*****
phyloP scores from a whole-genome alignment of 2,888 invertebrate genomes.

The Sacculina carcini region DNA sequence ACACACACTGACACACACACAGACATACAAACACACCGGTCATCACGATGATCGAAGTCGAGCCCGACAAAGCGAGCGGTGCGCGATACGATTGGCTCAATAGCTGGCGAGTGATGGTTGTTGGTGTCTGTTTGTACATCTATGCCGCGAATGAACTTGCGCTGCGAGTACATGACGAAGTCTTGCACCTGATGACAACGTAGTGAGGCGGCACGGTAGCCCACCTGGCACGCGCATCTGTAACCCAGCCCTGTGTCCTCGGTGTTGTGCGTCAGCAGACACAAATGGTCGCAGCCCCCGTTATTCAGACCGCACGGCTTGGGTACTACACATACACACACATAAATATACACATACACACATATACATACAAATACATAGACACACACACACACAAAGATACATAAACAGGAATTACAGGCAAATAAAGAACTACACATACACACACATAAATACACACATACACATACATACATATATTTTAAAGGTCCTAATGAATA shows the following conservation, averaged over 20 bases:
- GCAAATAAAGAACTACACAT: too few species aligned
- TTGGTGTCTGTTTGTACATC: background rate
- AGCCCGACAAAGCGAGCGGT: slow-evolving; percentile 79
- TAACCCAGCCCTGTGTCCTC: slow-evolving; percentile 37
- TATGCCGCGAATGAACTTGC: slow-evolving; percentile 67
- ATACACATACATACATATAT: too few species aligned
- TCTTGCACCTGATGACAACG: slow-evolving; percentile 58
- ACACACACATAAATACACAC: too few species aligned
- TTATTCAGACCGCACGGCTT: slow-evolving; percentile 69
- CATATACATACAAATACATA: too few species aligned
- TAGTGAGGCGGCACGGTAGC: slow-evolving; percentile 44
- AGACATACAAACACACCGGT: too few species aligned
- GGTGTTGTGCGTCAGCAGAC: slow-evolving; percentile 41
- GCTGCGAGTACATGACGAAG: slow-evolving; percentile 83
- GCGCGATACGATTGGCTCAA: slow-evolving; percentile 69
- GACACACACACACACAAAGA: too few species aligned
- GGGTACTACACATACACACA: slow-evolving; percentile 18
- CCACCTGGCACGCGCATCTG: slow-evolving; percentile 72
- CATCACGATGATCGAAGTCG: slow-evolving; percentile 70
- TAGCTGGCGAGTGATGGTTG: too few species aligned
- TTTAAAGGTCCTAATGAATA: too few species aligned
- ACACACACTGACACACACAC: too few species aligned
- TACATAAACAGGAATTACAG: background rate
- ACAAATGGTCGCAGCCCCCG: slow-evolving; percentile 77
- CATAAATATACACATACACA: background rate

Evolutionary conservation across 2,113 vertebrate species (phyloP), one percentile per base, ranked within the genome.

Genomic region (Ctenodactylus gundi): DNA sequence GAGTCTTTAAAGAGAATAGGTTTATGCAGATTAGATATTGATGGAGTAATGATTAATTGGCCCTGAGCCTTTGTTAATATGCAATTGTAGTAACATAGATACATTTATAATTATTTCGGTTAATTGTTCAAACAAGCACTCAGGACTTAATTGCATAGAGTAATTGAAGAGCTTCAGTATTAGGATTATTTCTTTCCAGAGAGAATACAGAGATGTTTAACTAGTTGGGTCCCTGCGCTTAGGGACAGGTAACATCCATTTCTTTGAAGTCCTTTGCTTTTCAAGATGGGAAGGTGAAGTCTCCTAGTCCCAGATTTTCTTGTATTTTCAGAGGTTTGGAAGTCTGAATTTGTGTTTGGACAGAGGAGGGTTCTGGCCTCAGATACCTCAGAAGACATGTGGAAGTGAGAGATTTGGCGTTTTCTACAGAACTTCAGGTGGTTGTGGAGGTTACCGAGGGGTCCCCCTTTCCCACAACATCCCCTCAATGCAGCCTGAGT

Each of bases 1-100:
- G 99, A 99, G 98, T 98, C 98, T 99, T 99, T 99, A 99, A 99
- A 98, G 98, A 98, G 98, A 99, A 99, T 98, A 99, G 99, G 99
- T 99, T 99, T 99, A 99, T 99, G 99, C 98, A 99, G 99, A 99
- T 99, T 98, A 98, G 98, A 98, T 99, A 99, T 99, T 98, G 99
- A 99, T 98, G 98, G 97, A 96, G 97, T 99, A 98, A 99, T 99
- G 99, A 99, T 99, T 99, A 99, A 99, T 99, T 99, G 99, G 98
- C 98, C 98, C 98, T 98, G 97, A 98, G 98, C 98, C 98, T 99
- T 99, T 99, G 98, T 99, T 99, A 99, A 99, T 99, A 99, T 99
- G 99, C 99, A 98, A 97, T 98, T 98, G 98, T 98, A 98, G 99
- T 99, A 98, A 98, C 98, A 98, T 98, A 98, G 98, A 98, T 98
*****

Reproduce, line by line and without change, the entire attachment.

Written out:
phyloP scores from a whole-genome alignment of 2,888 invertebrate genomes.

The Sacculina carcini region DNA sequence ACACACACTGACACACACACAGACATACAAACACACCGGTCATCACGATGATCGAAGTCGAGCCCGACAAAGCGAGCGGTGCGCGATACGATTGGCTCAATAGCTGGCGAGTGATGGTTGTTGGTGTCTGTTTGTACATCTATGCCGCGAATGAACTTGCGCTGCGAGTACATGACGAAGTCTTGCACCTGATGACAACGTAGTGAGGCGGCACGGTAGCCCACCTGGCACGCGCATCTGTAACCCAGCCCTGTGTCCTCGGTGTTGTGCGTCAGCAGACACAAATGGTCGCAGCCCCCGTTATTCAGACCGCACGGCTTGGGTACTACACATACACACACATAAATATACACATACACACATATACATACAAATACATAGACACACACACACACAAAGATACATAAACAGGAATTACAGGCAAATAAAGAACTACACATACACACACATAAATACACACATACACATACATACATATATTTTAAAGGTCCTAATGAATA shows the following conservation, averaged over 20 bases:
- GCAAATAAAGAACTACACAT: too few species aligned
- TTGGTGTCTGTTTGTACATC: background rate
- AGCCCGACAAAGCGAGCGGT: slow-evolving; percentile 79
- TAACCCAGCCCTGTGTCCTC: slow-evolving; percentile 37
- TATGCCGCGAATGAACTTGC: slow-evolving; percentile 67
- ATACACATACATACATATAT: too few species aligned
- TCTTGCACCTGATGACAACG: slow-evolving; percentile 58
- ACACACACATAAATACACAC: too few species aligned
- TTATTCAGACCGCACGGCTT: slow-evolving; percentile 69
- CATATACATACAAATACATA: too few species aligned
- TAGTGAGGCGGCACGGTAGC: slow-evolving; percentile 44
- AGACATACAAACACACCGGT: too few species aligned
- GGTGTTGTGCGTCAGCAGAC: slow-evolving; percentile 41
- GCTGCGAGTACATGACGAAG: slow-evolving; percentile 83
- GCGCGATACGATTGGCTCAA: slow-evolving; percentile 69
- GACACACACACACACAAAGA: too few species aligned
- GGGTACTACACATACACACA: slow-evolving; percentile 18
- CCACCTGGCACGCGCATCTG: slow-evolving; percentile 72
- CATCACGATGATCGAAGTCG: slow-evolving; percentile 70
- TAGCTGGCGAGTGATGGTTG: too few species aligned
- TTTAAAGGTCCTAATGAATA: too few species aligned
- ACACACACTGACACACACAC: too few species aligned
- TACATAAACAGGAATTACAG: background rate
- ACAAATGGTCGCAGCCCCCG: slow-evolving; percentile 77
- CATAAATATACACATACACA: background rate

Evolutionary conservation across 2,113 vertebrate species (phyloP), one percentile per base, ranked within the genome.

Genomic region (Ctenodactylus gundi): DNA sequence GAGTCTTTAAAGAGAATAGGTTTATGCAGATTAGATATTGATGGAGTAATGATTAATTGGCCCTGAGCCTTTGTTAATATGCAATTGTAGTAACATAGATACATTTATAATTATTTCGGTTAATTGTTCAAACAAGCACTCAGGACTTAATTGCATAGAGTAATTGAAGAGCTTCAGTATTAGGATTATTTCTTTCCAGAGAGAATACAGAGATGTTTAACTAGTTGGGTCCCTGCGCTTAGGGACAGGTAACATCCATTTCTTTGAAGTCCTTTGCTTTTCAAGATGGGAAGGTGAAGTCTCCTAGTCCCAGATTTTCTTGTATTTTCAGAGGTTTGGAAGTCTGAATTTGTGTTTGGACAGAGGAGGGTTCTGGCCTCAGATACCTCAGAAGACATGTGGAAGTGAGAGATTTGGCGTTTTCTACAGAACTTCAGGTGGTTGTGGAGGTTACCGAGGGGTCCCCCTTTCCCACAACATCCCCTCAATGCAGCCTGAGT

Each of bases 1-100:
- G 99, A 99, G 98, T 98, C 98, T 99, T 99, T 99, A 99, A 99
- A 98, G 98, A 98, G 98, A 99, A 99, T 98, A 99, G 99, G 99
- T 99, T 99, T 99, A 99, T 99, G 99, C 98, A 99, G 99, A 99
- T 99, T 98, A 98, G 98, A 98, T 99, A 99, T 99, T 98, G 99
- A 99, T 98, G 98, G 97, A 96, G 97, T 99, A 98, A 99, T 99
- G 99, A 99, T 99, T 99, A 99, A 99, T 99, T 99, G 99, G 98
- C 98, C 98, C 98, T 98, G 97, A 98, G 98, C 98, C 98, T 99
- T 99, T 99, G 98, T 99, T 99, A 99, A 99, T 99, A 99, T 99
- G 99, C 99, A 98, A 97, T 98, T 98, G 98, T 98, A 98, G 99
- T 99, A 98, A 98, C 98, A 98, T 98, A 98, G 98, A 98, T 98